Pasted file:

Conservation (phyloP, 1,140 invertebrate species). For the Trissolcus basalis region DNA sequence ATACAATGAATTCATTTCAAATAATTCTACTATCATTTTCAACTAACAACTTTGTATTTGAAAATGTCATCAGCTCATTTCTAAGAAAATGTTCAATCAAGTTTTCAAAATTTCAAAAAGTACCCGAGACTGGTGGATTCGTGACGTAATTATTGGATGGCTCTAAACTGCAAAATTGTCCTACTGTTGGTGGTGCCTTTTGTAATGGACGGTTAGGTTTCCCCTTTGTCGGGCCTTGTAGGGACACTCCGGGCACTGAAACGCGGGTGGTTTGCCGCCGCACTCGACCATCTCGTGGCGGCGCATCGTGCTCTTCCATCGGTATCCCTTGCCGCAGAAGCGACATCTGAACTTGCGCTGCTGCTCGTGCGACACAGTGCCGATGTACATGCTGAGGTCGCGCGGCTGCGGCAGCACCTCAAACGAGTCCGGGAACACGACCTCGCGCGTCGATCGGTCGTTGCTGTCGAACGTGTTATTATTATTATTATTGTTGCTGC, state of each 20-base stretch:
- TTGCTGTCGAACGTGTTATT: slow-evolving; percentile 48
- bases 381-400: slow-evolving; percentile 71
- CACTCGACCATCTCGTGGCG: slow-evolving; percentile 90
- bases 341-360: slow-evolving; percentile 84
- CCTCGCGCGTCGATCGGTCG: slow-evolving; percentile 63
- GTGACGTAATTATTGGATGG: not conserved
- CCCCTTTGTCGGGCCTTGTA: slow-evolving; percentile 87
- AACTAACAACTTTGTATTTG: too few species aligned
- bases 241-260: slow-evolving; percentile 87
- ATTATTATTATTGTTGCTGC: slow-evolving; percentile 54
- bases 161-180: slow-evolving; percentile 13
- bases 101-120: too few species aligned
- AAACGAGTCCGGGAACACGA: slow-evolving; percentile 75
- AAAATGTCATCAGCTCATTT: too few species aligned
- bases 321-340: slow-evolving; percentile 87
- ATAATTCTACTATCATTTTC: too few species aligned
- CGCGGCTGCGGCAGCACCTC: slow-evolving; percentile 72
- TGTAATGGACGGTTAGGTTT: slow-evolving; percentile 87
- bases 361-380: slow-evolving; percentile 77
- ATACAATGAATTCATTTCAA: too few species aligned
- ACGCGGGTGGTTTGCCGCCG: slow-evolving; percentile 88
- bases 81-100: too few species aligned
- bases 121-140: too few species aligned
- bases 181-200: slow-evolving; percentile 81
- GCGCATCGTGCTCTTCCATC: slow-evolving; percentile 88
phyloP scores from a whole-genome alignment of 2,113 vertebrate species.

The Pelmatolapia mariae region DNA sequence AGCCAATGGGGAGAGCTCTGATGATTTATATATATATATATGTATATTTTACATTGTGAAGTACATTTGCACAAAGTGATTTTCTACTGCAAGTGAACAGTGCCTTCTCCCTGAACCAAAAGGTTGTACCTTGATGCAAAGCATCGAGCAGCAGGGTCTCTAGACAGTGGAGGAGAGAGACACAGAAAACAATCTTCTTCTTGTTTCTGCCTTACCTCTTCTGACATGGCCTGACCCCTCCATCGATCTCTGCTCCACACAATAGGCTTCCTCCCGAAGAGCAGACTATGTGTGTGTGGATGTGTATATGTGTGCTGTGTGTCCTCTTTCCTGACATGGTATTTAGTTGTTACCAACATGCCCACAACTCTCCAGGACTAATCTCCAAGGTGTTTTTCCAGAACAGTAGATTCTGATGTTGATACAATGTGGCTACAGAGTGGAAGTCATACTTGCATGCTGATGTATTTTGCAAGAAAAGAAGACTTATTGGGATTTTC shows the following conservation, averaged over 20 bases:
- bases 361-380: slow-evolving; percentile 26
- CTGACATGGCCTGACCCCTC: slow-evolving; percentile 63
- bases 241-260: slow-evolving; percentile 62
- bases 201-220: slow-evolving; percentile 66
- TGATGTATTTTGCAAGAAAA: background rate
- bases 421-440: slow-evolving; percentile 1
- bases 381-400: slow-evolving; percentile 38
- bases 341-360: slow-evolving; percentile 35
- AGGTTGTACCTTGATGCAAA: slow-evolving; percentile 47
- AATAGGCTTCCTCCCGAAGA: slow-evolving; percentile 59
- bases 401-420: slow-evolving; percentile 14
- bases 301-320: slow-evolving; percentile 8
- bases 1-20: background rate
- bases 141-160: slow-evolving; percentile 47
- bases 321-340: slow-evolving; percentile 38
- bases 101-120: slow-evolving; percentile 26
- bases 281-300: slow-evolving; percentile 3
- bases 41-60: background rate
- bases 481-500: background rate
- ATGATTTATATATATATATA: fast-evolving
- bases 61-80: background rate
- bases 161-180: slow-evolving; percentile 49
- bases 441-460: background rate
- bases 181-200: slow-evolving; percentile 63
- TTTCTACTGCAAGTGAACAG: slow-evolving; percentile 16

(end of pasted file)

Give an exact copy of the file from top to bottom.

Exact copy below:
Conservation (phyloP, 1,140 invertebrate species). For the Trissolcus basalis region DNA sequence ATACAATGAATTCATTTCAAATAATTCTACTATCATTTTCAACTAACAACTTTGTATTTGAAAATGTCATCAGCTCATTTCTAAGAAAATGTTCAATCAAGTTTTCAAAATTTCAAAAAGTACCCGAGACTGGTGGATTCGTGACGTAATTATTGGATGGCTCTAAACTGCAAAATTGTCCTACTGTTGGTGGTGCCTTTTGTAATGGACGGTTAGGTTTCCCCTTTGTCGGGCCTTGTAGGGACACTCCGGGCACTGAAACGCGGGTGGTTTGCCGCCGCACTCGACCATCTCGTGGCGGCGCATCGTGCTCTTCCATCGGTATCCCTTGCCGCAGAAGCGACATCTGAACTTGCGCTGCTGCTCGTGCGACACAGTGCCGATGTACATGCTGAGGTCGCGCGGCTGCGGCAGCACCTCAAACGAGTCCGGGAACACGACCTCGCGCGTCGATCGGTCGTTGCTGTCGAACGTGTTATTATTATTATTATTGTTGCTGC, state of each 20-base stretch:
- TTGCTGTCGAACGTGTTATT: slow-evolving; percentile 48
- bases 381-400: slow-evolving; percentile 71
- CACTCGACCATCTCGTGGCG: slow-evolving; percentile 90
- bases 341-360: slow-evolving; percentile 84
- CCTCGCGCGTCGATCGGTCG: slow-evolving; percentile 63
- GTGACGTAATTATTGGATGG: not conserved
- CCCCTTTGTCGGGCCTTGTA: slow-evolving; percentile 87
- AACTAACAACTTTGTATTTG: too few species aligned
- bases 241-260: slow-evolving; percentile 87
- ATTATTATTATTGTTGCTGC: slow-evolving; percentile 54
- bases 161-180: slow-evolving; percentile 13
- bases 101-120: too few species aligned
- AAACGAGTCCGGGAACACGA: slow-evolving; percentile 75
- AAAATGTCATCAGCTCATTT: too few species aligned
- bases 321-340: slow-evolving; percentile 87
- ATAATTCTACTATCATTTTC: too few species aligned
- CGCGGCTGCGGCAGCACCTC: slow-evolving; percentile 72
- TGTAATGGACGGTTAGGTTT: slow-evolving; percentile 87
- bases 361-380: slow-evolving; percentile 77
- ATACAATGAATTCATTTCAA: too few species aligned
- ACGCGGGTGGTTTGCCGCCG: slow-evolving; percentile 88
- bases 81-100: too few species aligned
- bases 121-140: too few species aligned
- bases 181-200: slow-evolving; percentile 81
- GCGCATCGTGCTCTTCCATC: slow-evolving; percentile 88
phyloP scores from a whole-genome alignment of 2,113 vertebrate species.

The Pelmatolapia mariae region DNA sequence AGCCAATGGGGAGAGCTCTGATGATTTATATATATATATATGTATATTTTACATTGTGAAGTACATTTGCACAAAGTGATTTTCTACTGCAAGTGAACAGTGCCTTCTCCCTGAACCAAAAGGTTGTACCTTGATGCAAAGCATCGAGCAGCAGGGTCTCTAGACAGTGGAGGAGAGAGACACAGAAAACAATCTTCTTCTTGTTTCTGCCTTACCTCTTCTGACATGGCCTGACCCCTCCATCGATCTCTGCTCCACACAATAGGCTTCCTCCCGAAGAGCAGACTATGTGTGTGTGGATGTGTATATGTGTGCTGTGTGTCCTCTTTCCTGACATGGTATTTAGTTGTTACCAACATGCCCACAACTCTCCAGGACTAATCTCCAAGGTGTTTTTCCAGAACAGTAGATTCTGATGTTGATACAATGTGGCTACAGAGTGGAAGTCATACTTGCATGCTGATGTATTTTGCAAGAAAAGAAGACTTATTGGGATTTTC shows the following conservation, averaged over 20 bases:
- bases 361-380: slow-evolving; percentile 26
- CTGACATGGCCTGACCCCTC: slow-evolving; percentile 63
- bases 241-260: slow-evolving; percentile 62
- bases 201-220: slow-evolving; percentile 66
- TGATGTATTTTGCAAGAAAA: background rate
- bases 421-440: slow-evolving; percentile 1
- bases 381-400: slow-evolving; percentile 38
- bases 341-360: slow-evolving; percentile 35
- AGGTTGTACCTTGATGCAAA: slow-evolving; percentile 47
- AATAGGCTTCCTCCCGAAGA: slow-evolving; percentile 59
- bases 401-420: slow-evolving; percentile 14
- bases 301-320: slow-evolving; percentile 8
- bases 1-20: background rate
- bases 141-160: slow-evolving; percentile 47
- bases 321-340: slow-evolving; percentile 38
- bases 101-120: slow-evolving; percentile 26
- bases 281-300: slow-evolving; percentile 3
- bases 41-60: background rate
- bases 481-500: background rate
- ATGATTTATATATATATATA: fast-evolving
- bases 61-80: background rate
- bases 161-180: slow-evolving; percentile 49
- bases 441-460: background rate
- bases 181-200: slow-evolving; percentile 63
- TTTCTACTGCAAGTGAACAG: slow-evolving; percentile 16